LAS VEGAS -- Humble, caring, hardworking, a real competitor--these are common words used to describe Tony Kenney, president of Speedway LLC, Enon, Ohio. At a dinner honoring Winsight LLC and CSP magazine's 2015 Retail Leader of the Year at the NACS Show this week, it was clear the impact he has had on his colleagues, family and friends.
"Tony's about team, Tony's about all of us coming together--he's the most unselfish person I've ever met," said Glenn Plumby, senior vice president of operations at Speedway. "He's about as humble as they come."
Considering that Kenney leads the second-largest company-owned and -operated convenience-store chain in the United States--and a highly disciplined, profitable one at that--this trait is even more remarkable. He also oversaw the acquisition of Hess' 1,250 retail locations in October 2014, and the subsequent rebranding to Speedway, which is still in progress.
But according to those who know him best, that humility has always been at the core of who he is, and a source of strength.
"My dad has always been an extremely humble man," said Ray Kenney, Tony's son. "When he got home from work, he never really talked about his work accomplishments. It was family time from that point."
And Tony Kenney is perhaps equally invested in the success of Speedway's 36,000 employees. Ray Kenney shared one anecdote from his days as an intern at Speedway. On a ride to work with his dad, he expected to be drilled with questions about who at the company was "carrying their weight." Instead, he got questions about how Tony could better help employees, and create a work environment that met their needs.
"He wanted to hear about everyone from the entry level to tenured associates, and was extremely open to hearing their opinions and act on them," said Ray Kenney.
Another son, John Kenney, shared how their father taught him to have a positive work ethic and how to be fulfilled. Tony Kenney's nearly 40-year career with Speedway's parent company, Marathon Petroleum Corp. (MPC), is a case study in how hard work can be rewarded. It also reveals his passion for the job, which has required long days and late nights at the office, especially in the days leading up to the closing of the Hess acquisition.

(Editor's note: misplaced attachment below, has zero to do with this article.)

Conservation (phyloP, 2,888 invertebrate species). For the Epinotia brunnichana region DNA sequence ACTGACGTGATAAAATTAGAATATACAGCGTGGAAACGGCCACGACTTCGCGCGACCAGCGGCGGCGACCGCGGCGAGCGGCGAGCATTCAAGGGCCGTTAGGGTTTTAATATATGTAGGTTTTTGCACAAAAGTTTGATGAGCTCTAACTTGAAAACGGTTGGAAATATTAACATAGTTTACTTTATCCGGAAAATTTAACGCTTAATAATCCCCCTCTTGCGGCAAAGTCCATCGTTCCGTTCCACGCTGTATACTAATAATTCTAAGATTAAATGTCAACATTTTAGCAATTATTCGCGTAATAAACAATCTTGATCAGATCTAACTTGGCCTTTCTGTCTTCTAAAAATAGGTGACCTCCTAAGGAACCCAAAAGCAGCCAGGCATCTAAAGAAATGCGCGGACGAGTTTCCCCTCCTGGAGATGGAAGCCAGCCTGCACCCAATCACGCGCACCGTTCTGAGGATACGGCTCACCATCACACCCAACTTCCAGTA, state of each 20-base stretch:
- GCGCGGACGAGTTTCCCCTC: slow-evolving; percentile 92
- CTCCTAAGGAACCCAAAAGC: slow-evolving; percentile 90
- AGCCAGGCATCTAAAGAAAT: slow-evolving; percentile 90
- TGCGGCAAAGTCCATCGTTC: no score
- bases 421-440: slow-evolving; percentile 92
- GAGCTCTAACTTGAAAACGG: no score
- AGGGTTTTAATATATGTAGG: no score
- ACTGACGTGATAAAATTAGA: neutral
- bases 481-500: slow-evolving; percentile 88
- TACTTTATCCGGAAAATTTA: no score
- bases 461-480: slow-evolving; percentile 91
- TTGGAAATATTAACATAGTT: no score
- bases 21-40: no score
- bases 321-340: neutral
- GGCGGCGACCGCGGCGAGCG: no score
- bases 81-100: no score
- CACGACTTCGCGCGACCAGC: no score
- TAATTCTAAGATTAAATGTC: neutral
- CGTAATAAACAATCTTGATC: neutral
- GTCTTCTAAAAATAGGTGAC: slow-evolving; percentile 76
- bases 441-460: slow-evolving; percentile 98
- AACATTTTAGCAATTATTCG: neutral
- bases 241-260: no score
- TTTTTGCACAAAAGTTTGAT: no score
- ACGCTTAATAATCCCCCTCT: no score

This attitude is summed up in one of Tony Kenney's favorite sayings: "If you enjoy what you do, then you never truly work a day in your life."
"And he truly lives that," said John.
Close friend and Marathon veteran Mike Peak highlighted Tony Kenney's competitive side, whether on the basketball court during company games or rising up the ranks.
"You have to be competitive to get where he has risen in Marathon and Speedway," said Peak.
But he also emphasized Kenney's caring side, as evidenced by this focus on what matters the most.
"He cares about the company, cares about the people, cares about the customers, about his family," said Peak. "You see that through and through."
And this caring and compassion shines through in Speedway's commitment to Children's Miracle Network (CMN) hospitals, for which the convenience-store chain is its fourth largest corporate contributor.
"My wish for every person here is you have a friend like Tony," said Peak. "There's no greater reward or honor than having a friend like that."
In his acceptance speech, Kenney acknowledged the personal accolades but then, true to form, directed the spotlight back to the people who matter the most.
"It's not an individual award, it's an award that recognizes the 36,000 employees of Speedway," said Kenney. "Everything they do day in and day out, taking care of five million customers in their 2,700 stores."
He also praised his executive team. It was about a year ago that Speedway closed on its acquisition of Hess' retail operations. At that time, Kenney presented his executive team with a big task.
"We needed to be able to integrate the business, we needed to be able to realize the financial benefits of the transaction," said Kenney. "And in one year, what they managed to accomplish is amazing."
That includes the conversion of more than 900 former Hess stores to the Speedway brand, from back office to forecourt, signage to training associates.
It also meant collecting and weighing more than 400 best practices from Speedway and Hess that could be used to the benefit of the new, combined company. Thus far, the team has evaluated and is implementing around 250.
"With this team, they will accomplish it," said Kenney. "What I thought would take three years, has taken one year. It's just amazing. And it's a big reason why this reward belongs to them and the 36,000 people at Speedway."